Lee News

Anthropology Students Present at Regional Conference

Students Present at BRURC
Pictured here (l to r) are Jed Foster, Abigail Christopher, and William Kimball.

Lee anthropology students Abigail Christopher, Jed Foster, and William Kimball recently presented their original research at the Blue Ridge Undergraduate Research Conference (BRURC) at Union College in Kentucky.

“Anthropology has some of the most creative and intelligent students, not only at Lee, but undergraduates nationwide,” said Dr. Richard Jones, professor of anthropology at Lee. “Their breadth of knowledge and desire to confront contemporary issues in their research is remarkable and helping them get into the best graduate programs internationally.”

Abigail Christopher, from Waynesville, North Carolina, presented on her time in Liberia during which she gathered stories of survival from women who lived through two civil wars and the Ebola virus crisis. During her time in Liberia, she also spent time observing and interacting with women in work and worship, as well as holding focus groups.

Her goal was to discover the strategies used by women in both the Christian evangelical churches and the Muslim faith in times of national stress to confront and rebuild their communities.

Christopher’s talk, “The Role of Evangelical Christian Women in the Rebuilding Efforts of Post-Ebola Liberia,” highlighted what she called “chechepolay,” which is a form of communication, typically among women, in which women through their shared responsibilities and use of cultural practices, such as “chechepolay” and duties, solidify their relationships with one another.” Her work was funded by a $5,000 summer research grant from the Appalachian College Association (ACA).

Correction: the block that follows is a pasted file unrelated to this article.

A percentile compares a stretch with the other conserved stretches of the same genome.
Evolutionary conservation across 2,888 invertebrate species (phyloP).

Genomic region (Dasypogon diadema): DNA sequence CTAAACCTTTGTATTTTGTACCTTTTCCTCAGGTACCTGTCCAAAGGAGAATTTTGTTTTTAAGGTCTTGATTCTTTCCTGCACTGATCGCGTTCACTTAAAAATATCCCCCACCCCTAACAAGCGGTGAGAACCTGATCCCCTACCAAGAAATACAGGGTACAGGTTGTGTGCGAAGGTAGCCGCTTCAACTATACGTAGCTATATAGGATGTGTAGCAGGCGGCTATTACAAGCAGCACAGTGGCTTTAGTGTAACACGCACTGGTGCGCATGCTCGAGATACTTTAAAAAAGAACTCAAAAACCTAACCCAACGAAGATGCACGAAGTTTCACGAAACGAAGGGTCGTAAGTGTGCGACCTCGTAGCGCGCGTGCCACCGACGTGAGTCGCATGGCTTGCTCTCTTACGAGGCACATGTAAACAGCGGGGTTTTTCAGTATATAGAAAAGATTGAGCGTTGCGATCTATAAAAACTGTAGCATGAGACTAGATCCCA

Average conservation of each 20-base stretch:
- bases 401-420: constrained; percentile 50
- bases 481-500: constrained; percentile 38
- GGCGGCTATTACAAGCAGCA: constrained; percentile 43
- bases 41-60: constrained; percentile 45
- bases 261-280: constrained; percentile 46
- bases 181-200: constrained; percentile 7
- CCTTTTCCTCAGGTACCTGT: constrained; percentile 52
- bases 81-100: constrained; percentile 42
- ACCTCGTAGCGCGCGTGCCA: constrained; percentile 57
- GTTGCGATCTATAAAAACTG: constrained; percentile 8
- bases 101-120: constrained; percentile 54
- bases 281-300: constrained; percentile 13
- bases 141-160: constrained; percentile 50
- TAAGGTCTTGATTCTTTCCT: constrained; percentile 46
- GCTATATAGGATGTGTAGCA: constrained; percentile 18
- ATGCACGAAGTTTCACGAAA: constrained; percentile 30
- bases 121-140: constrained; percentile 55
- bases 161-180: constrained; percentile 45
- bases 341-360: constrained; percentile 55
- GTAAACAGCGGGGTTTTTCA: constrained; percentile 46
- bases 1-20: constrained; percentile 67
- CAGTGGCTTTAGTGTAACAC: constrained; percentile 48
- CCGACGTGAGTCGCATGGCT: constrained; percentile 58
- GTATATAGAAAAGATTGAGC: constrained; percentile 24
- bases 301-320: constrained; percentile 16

Jed Foster, of Sweetwater, Tennessee, surveyed 196 college students about their views on creation versus evolution. He performed a regressive analysis on numerous variables and concluded that science majors are more likely to accept evolution than non-majors, juniors and seniors more likely than freshman and sophomores, and students coming from public school are more probable than private or homeschooled students.

Foster’s presentation, “The Young and the Religious: Acceptance of Evolution among Millennials at an Evangelical Christian U,” has been accepted for publication in a national undergraduate research journal. Having spent a semester studying in China, Foster applied for and was awarded an ACA summer research scholarship to study responses to changes in China’s One-Child Policy this summer.

William Kimball, of Franklin, Tennessee, spent summer 2016 excavating at Eagle Rock Shelter in Colorado with Lee University’s archaeology field school. He presented an overview of the site’s 14,000 years of human occupation. The archaeological timeline of Eagle Rock Shelter was based on excavation records for the past 10 years.

Kimball illustrated his discussion with material found in the strata of Paleo-Indian, Archaic, and Formative periods that included fire hearths, stone tools, cordage and baskets, animal bones, and petroglyphs on the shelter walls.

“The site contains evidence of maize cultivation 450 years prior to what had previously been recorded in the area,” said Kimball. “Over the years that the site has been excavated, it has been a constant source of new information that will require reevaluation of the current record of human activity in this region of North America.”

Kimball plans to continue excavating Eagle Rock Shelter this summer.

The BRURC is an interdisciplinary conference that hopes to encourage undergraduates to engage in original investigations and thus provides them an opportunity to present their findings.
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